Rust Around Sparkplug - Kawasaki Vulcan 750 Forum : Kawasaki VN750 Forums
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post #1 of 20 (permalink) Old 04-01-2012, 07:24 PM Thread Starter
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Rust Around Sparkplug

My rear cylinder on the right side has a bunch of rust where spark plug goes in. Any tips on getting it out? I have attached a few pictures.

This problem isn't that uncommon I'd guess? Considering the angle of the opening it seems like a perfect spot for water to sit indefinitely after a rain.

I'm going to replace all the plugs with the suggested iridium plugs and want to get all of the rust out without getting any in the engine. I was thinking spray a ton of WD40, let sit, scrub with a tooth brush, then rinse out with a hose. I'm guessing this will work pretty well but I don't think a tooth brush will fit at the bottom where plug is and that looks to be where the most rust is.

Thanks!



EDIT - Just realized the "spark plug retainer" unscrews. Any tips for removing this piece and minimizing the crud that ends up in the engine? As well as reinstalling without messing up anything. Thanks!
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1993 Kawasaki Vulcan 750

Last edited by blastagator; 04-01-2012 at 08:13 PM.
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post #2 of 20 (permalink) Old 04-01-2012, 10:27 PM
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there is a bolt on the bike... I think its the rear axle nut (some one correct me if I am wrong) that fits inside the retainer, then you just use a socket and ratchet to unscrew the spark plug retainer.

First though spray the spark plug with PB Blaster and let soak, then remove spark plug, then remove said retainer.. other wise spark plug is going to be a pain to remove.
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post #3 of 20 (permalink) Old 04-01-2012, 11:24 PM
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Mine was bad too. Luckily, the plugs where barely torqued. If you remove the retainer, does it have to go back in? What is its purpose, I never seen that before?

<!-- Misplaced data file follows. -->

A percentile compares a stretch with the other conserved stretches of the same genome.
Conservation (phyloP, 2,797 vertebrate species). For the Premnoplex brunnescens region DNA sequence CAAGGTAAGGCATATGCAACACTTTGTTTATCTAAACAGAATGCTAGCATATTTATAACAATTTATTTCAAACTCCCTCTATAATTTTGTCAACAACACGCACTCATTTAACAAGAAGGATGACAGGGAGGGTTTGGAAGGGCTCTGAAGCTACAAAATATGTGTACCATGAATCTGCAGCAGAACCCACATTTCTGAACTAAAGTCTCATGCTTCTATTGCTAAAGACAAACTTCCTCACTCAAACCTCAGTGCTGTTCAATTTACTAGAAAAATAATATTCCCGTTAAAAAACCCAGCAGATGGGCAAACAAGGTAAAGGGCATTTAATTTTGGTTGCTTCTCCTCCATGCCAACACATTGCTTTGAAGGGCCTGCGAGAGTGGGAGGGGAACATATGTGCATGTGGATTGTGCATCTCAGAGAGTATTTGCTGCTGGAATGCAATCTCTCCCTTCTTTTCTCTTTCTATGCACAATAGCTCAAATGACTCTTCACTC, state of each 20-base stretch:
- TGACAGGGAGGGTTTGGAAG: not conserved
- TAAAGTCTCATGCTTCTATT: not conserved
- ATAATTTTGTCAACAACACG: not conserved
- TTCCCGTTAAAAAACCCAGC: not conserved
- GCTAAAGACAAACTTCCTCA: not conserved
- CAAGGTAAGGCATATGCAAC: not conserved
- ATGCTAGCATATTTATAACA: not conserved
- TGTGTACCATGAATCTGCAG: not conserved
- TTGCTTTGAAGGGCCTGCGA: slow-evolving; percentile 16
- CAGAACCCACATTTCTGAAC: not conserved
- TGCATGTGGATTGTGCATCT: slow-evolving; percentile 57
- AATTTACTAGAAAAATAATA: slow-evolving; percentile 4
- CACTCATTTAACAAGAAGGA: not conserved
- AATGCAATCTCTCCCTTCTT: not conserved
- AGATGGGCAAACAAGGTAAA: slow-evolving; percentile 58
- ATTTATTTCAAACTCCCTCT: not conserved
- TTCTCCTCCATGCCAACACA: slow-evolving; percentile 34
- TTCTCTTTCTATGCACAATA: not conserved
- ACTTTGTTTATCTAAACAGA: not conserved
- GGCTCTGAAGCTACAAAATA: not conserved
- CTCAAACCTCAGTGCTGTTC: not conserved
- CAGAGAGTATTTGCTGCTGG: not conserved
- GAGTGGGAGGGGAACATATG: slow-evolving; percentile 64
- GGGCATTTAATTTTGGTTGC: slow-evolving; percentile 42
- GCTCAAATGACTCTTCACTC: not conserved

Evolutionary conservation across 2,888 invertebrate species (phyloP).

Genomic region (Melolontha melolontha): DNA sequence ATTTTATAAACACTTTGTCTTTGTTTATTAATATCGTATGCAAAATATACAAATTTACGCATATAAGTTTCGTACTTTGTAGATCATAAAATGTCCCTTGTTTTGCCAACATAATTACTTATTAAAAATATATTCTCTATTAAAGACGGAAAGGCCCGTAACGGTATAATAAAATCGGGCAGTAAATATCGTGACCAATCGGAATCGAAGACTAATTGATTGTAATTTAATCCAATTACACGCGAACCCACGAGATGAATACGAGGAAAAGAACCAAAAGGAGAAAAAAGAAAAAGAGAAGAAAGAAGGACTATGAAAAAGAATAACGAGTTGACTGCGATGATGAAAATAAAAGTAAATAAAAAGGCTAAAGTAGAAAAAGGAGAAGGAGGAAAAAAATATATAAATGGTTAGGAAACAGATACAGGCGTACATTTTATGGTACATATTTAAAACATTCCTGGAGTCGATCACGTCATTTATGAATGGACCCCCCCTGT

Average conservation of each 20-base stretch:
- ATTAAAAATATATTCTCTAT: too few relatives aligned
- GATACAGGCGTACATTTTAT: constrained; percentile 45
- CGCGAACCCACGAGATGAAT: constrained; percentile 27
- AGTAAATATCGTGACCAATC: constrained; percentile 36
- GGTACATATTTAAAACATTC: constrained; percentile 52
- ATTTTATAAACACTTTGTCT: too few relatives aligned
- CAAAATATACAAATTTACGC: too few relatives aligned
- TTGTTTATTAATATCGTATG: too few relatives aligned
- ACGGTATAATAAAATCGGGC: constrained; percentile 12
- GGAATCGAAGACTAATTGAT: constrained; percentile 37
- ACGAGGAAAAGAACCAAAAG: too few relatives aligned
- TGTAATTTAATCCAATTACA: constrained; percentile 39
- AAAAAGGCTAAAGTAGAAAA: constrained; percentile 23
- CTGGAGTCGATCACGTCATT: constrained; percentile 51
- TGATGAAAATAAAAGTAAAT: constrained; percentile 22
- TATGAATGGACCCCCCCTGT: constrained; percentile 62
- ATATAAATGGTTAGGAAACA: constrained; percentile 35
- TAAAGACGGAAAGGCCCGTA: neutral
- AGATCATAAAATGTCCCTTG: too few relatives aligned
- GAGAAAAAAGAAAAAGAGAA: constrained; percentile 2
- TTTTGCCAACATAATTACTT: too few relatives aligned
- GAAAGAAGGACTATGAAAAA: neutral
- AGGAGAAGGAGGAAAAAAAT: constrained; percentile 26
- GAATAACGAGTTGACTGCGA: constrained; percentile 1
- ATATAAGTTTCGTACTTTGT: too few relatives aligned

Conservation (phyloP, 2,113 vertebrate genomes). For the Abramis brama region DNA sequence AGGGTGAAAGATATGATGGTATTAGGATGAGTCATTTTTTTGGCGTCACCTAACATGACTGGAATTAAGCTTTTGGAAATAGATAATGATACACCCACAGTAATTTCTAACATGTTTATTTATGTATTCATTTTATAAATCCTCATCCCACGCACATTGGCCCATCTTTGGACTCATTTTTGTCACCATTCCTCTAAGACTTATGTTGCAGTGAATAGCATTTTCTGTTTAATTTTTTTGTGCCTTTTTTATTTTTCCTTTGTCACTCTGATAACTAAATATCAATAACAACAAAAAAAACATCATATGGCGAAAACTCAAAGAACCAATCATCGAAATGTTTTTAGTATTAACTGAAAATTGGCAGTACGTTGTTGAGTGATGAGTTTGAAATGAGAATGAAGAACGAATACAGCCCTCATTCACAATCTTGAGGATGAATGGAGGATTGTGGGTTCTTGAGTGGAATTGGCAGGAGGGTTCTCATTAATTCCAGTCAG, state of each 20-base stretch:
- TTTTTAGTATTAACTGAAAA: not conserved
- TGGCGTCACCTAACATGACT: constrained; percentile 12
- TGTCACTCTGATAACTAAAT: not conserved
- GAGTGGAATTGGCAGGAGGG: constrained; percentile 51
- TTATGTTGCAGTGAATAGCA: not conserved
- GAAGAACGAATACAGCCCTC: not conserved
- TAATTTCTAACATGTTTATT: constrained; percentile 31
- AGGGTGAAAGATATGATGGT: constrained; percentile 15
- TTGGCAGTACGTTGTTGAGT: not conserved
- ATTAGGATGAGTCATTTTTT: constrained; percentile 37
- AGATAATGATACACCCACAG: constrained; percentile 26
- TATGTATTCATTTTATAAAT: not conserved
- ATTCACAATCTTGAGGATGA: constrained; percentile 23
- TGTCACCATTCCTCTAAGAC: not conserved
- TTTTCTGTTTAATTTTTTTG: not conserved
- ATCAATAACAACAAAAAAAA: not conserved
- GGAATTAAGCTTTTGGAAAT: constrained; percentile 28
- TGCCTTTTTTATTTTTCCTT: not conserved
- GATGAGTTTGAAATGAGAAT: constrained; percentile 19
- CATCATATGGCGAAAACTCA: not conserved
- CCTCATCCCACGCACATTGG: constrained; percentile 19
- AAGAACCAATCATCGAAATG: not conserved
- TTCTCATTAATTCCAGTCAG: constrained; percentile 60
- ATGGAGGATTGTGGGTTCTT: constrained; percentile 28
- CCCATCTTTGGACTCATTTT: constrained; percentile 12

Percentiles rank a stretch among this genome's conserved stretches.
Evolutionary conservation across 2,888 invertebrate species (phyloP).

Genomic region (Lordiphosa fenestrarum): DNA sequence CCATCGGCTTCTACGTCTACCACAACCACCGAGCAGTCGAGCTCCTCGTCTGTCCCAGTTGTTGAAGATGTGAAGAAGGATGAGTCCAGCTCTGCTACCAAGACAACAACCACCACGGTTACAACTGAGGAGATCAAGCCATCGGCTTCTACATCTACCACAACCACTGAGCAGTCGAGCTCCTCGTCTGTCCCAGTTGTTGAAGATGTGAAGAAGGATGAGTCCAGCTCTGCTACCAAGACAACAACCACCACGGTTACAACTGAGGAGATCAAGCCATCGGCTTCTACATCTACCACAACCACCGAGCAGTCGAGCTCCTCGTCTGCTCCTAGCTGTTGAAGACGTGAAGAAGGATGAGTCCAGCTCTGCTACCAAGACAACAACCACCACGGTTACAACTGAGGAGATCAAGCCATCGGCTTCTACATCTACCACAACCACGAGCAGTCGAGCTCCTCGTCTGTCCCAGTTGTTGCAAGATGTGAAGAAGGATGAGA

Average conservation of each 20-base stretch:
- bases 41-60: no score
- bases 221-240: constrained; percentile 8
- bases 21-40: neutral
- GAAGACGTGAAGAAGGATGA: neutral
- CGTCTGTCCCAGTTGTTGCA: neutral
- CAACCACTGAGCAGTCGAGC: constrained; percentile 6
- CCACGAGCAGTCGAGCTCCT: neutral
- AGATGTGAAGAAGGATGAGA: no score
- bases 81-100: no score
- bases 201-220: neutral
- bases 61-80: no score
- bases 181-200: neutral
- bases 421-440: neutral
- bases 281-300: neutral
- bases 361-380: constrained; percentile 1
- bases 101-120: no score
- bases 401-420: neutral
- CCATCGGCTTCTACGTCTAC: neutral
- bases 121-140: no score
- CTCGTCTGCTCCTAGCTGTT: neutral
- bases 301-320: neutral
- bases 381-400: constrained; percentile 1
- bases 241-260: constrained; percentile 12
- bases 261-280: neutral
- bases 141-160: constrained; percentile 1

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post #4 of 20 (permalink) Old 04-02-2012, 02:37 AM
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yes it has to go back in.. the retainer is to keep the steel spark plug threads from rusting into the aluminum head.. so in case of the threads getting messed up you can replace the retainer instead of the head.
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post #5 of 20 (permalink) Old 04-02-2012, 09:22 AM
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Drain hole stopped up?

The reason the plug is recessed on that side of cylinder is the cam chains are on that side, on the front cylinder it is the other side. If there were only 2 plugs they would probably be on the other side of each cylinder where recessing them would not be necessary. When you remove this tube there are two o-rings you should replace so you do not develope an oil leak. There is a drain passage to the rear of the rear cylinder and one to the front of the front cylinder, these need to be clear so water can drain out of the tube. Your rear one must be stopped up to allow water to sit and cause such corrosion. I would use a small skinny screwdriver to loosen up as much crud as possible then run a small wire through drain passage and vacume it out before I removed spark plug or the tube. When you have removed the tube you can clean it much easier. The rear axle nut does fit into the tube to unscrew it. You could also use compressed air to blow the crud out of tube and passage, be sure to wear eye protection! Putting it back together is just the reverse of removing it. Try to insure that nothing gets into the spark plug hole or the engine while doing this!! One place to get the proper o-rings is BikeBandit.com Part numbers are 92055 31mm & 92055B 27.7mm if you get them there. A dealership would want Part numbers 11028-1085 31mm & 11028-1097 27.7mm, or at least the dealer where I live did. Of course the dealership did not have them.